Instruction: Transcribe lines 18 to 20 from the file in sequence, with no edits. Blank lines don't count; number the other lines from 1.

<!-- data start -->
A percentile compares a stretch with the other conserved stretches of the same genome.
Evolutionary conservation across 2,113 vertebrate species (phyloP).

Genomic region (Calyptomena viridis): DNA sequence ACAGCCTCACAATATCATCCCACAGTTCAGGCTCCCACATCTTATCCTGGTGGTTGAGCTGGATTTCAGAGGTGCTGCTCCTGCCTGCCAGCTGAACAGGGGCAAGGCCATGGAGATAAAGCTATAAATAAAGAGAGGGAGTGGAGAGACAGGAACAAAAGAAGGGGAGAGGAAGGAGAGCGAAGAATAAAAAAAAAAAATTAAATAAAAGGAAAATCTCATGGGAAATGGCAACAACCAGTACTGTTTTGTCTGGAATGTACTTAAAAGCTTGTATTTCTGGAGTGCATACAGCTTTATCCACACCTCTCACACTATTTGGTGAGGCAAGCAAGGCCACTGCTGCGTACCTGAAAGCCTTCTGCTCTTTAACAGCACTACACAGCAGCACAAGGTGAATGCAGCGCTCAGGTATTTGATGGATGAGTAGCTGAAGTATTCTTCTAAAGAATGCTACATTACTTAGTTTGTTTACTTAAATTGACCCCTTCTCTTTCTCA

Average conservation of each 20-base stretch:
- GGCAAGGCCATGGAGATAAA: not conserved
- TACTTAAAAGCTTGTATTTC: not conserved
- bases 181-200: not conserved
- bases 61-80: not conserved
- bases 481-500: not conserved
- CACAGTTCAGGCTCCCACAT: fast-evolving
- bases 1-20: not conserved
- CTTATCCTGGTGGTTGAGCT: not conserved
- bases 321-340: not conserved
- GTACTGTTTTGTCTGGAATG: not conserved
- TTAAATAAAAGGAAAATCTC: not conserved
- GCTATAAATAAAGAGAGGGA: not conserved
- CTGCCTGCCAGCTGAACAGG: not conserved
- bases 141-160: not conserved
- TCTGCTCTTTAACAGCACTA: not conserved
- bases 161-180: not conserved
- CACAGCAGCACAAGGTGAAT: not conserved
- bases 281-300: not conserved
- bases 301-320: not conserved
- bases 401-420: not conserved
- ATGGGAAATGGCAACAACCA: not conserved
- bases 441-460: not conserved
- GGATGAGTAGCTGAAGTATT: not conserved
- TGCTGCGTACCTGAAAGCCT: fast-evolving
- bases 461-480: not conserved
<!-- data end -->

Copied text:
- bases 141-160: not conserved
- TCTGCTCTTTAACAGCACTA: not conserved
- bases 161-180: not conserved